|Publication number||US20050007253 A1|
|Application number||US 10/852,592|
|Publication date||Jan 13, 2005|
|Filing date||May 24, 2004|
|Priority date||Dec 13, 2000|
|Also published as||US6753785, US7116236, US20020121973, WO2002048984A1|
|Publication number||10852592, 852592, US 2005/0007253 A1, US 2005/007253 A1, US 20050007253 A1, US 20050007253A1, US 2005007253 A1, US 2005007253A1, US-A1-20050007253, US-A1-2005007253, US2005/0007253A1, US2005/007253A1, US20050007253 A1, US20050007253A1, US2005007253 A1, US2005007253A1|
|Inventors||Anthony Denietolis, James Burke|
|Original Assignee||Denietolis Anthony F., Burke James G.|
|Export Citation||BiBTeX, EndNote, RefMan|
|Patent Citations (18), Classifications (10), Legal Events (2)|
|External Links: USPTO, USPTO Assignment, Espacenet|
This patent application claims benefit of pending prior U.S. Provisional Patent Application Ser. No. 60/255,306, filed Dec. 13, 2000 by Anthony F. Denietolis, Jr. et al. for OIL TANK DETECTOR, which patent application is hereby incorporated herein by reference.
This invention relates to heating systems in general, and more particularly to oil-based heating systems.
Many home heating systems use oil as their fuel. In the typical situation, the oil furnace and its associated oil tank are located in the basement of the house, with heat being delivered to the upstairs living spaces by hot water circulated through radiators or hot air discharged through vents.
The oil tanks typically have a refill line which extends from the oil tank up to the side of the house, where the refill line can be accessed for refilling by an oil truck. In addition, the oil tanks typically have a fuel level gauge, commonly called a sight glass, on the top of the tank to show how much oil is in the oil tank.
More particularly, and referring now to
The foregoing arrangement provides a simple, reliable and economical means for indicating the amount of oil present in the oil tank. Unfortunately, however, this arrangement also suffers from the fact that it is limited to line of sight. Thus, where the oil tank is located in the basement of a house, a person must go down to the basement in order to check on the level of oil in the oil tank. This can be inconvenient and may lead to a failure to regularly monitor the level of oil in the oil tank, which may in turn result in accidentally depleting all of the oil in the oil tank.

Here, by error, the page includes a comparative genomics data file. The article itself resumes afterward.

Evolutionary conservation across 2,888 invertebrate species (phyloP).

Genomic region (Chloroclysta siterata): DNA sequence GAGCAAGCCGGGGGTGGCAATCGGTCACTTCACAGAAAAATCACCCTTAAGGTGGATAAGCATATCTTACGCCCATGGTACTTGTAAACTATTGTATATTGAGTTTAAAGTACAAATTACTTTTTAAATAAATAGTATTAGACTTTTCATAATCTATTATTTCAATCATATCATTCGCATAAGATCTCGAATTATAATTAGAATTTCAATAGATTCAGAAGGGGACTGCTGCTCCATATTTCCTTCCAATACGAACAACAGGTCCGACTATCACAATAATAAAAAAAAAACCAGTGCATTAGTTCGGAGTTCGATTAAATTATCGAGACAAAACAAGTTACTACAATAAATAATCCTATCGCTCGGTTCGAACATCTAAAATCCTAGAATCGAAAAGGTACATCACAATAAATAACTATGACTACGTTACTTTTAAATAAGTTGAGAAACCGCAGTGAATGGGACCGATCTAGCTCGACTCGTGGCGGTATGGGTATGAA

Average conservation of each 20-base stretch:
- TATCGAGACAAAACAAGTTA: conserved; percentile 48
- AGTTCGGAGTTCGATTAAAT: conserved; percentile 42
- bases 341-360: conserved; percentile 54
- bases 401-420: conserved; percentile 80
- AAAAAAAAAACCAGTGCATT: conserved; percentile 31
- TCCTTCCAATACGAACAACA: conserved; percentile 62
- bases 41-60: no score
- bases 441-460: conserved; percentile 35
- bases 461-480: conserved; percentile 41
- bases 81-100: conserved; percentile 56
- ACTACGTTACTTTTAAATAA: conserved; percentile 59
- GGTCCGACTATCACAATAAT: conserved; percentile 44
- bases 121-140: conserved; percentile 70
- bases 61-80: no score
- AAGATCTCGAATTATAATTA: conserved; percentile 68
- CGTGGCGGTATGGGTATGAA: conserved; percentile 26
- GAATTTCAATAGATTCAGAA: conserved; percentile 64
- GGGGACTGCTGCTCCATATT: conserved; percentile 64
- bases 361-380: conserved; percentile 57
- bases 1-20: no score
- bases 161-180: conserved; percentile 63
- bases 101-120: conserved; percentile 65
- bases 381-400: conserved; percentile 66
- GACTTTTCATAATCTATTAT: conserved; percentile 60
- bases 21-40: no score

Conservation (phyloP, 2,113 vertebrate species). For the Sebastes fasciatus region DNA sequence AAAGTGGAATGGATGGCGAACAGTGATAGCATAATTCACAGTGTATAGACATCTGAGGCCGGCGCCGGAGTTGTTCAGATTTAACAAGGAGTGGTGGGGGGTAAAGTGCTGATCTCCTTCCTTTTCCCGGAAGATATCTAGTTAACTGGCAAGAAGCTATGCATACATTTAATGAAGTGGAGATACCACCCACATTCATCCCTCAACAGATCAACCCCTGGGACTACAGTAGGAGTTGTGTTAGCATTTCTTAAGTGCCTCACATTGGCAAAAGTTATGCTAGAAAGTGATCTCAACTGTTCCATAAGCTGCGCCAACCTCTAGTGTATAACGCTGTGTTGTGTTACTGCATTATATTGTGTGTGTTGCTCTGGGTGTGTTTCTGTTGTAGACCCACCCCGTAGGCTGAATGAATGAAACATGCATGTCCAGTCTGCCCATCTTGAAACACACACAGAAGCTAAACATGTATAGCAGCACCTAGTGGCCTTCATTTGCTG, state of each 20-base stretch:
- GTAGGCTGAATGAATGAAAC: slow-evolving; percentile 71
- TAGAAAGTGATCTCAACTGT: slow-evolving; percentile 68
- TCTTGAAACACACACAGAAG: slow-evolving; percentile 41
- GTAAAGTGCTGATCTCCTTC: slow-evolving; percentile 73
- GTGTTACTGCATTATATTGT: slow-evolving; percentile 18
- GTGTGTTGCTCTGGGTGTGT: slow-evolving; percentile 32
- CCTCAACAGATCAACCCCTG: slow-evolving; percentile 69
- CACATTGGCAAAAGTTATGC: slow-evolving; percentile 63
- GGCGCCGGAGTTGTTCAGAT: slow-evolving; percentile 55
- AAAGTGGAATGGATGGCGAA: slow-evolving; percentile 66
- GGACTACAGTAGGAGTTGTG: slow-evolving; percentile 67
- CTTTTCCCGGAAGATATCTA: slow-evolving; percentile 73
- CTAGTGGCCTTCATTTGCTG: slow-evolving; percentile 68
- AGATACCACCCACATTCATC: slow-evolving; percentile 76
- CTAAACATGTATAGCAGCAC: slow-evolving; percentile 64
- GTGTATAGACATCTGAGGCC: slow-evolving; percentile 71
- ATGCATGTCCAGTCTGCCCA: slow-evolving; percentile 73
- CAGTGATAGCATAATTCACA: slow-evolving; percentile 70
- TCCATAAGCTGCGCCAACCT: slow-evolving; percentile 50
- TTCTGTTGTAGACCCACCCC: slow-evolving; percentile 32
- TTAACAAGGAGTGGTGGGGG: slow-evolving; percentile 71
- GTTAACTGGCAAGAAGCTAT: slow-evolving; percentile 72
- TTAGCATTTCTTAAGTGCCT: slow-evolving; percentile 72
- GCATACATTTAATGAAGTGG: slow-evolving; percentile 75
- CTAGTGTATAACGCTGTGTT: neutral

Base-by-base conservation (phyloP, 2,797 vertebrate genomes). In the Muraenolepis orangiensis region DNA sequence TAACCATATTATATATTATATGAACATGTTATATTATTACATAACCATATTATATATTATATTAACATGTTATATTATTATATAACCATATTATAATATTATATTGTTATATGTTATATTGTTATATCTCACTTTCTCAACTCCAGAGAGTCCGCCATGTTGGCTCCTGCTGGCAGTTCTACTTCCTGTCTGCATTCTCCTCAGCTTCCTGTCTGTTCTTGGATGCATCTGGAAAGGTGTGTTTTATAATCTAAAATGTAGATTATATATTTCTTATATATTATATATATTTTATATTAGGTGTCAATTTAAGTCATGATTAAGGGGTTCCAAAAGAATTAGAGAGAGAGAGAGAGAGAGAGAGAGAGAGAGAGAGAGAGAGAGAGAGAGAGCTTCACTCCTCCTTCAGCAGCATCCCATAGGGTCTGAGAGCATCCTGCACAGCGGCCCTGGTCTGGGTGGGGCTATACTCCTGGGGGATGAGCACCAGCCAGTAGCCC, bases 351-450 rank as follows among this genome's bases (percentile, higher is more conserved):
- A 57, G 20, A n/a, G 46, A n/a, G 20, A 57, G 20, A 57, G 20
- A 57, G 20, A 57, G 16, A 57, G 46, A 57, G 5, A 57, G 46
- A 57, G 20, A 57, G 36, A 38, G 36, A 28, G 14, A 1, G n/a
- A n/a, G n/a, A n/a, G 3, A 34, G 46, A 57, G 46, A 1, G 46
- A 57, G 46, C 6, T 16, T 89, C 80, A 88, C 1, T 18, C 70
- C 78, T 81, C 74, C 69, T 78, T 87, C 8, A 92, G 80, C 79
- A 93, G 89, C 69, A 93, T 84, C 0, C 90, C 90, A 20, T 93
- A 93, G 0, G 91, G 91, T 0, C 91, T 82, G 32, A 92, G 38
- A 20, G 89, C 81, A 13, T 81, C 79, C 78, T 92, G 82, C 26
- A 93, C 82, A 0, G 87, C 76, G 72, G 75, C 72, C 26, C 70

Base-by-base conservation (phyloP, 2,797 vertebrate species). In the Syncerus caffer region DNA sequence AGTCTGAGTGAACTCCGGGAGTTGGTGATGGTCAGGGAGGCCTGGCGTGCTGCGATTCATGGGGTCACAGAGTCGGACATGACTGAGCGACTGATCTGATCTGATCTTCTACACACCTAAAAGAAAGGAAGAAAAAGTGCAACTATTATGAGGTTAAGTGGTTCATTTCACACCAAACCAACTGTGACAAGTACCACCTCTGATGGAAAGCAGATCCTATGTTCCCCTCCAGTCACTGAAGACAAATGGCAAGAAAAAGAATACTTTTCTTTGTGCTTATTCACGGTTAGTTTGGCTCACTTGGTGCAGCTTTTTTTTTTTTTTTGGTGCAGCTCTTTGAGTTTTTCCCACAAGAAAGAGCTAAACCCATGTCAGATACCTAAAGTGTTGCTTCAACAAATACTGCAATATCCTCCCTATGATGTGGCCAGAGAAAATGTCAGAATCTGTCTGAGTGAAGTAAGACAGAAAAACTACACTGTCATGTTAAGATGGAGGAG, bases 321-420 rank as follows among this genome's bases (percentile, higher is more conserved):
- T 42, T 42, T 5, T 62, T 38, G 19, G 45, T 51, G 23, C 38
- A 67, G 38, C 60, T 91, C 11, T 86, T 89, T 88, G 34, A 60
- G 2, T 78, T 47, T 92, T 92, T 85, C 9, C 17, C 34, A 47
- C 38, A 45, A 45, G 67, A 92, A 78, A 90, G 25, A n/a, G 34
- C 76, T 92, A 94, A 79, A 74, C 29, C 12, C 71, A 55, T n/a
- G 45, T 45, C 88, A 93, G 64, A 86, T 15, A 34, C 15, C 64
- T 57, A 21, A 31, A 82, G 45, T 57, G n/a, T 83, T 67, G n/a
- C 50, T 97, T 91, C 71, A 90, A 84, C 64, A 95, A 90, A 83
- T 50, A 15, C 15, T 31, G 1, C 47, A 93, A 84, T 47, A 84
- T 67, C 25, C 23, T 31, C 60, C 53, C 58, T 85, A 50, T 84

As a result, one object of the present invention is to provide novel apparatus for monitoring the level of oil in an oil tank.
Another object of the present invention is to provide novel apparatus for monitoring the level of oil in an oil tank, wherein the apparatus is simple, reliable and economical.
And another object of the present Invention is to provide novel apparatus for monitoring the level of oil in an oil tank, wherein the apparatus may be quickly and easily used in conjunction with conventional oil tank sight glasses without requiring any retrofit.
In accordance with the present invention, there is provided a novel oil tank sight glass monitor to optically monitor an oil tank sight glass such that when the moving indicator falls to a certain level, indicating that the level of oil in the oil tank has fallen to a certain level, the moving indicator will block an optical beam generated by an emitter and prevent that optical beam from being received by an associated detector. When the beam is blocked in this manner, it triggers an audible alarm that sounds until the monitor is manually reset. Preferably the monitor's power source comprises batteries contained within the monitor, so that the monitor does not need an electrical power line to extend to the monitor. In addition, the monitor is preferably programmed so as to only activate the emitter and detector periodically, with the monitor assuming a “sleep” mode between theses periods of activation, so as to conserve power.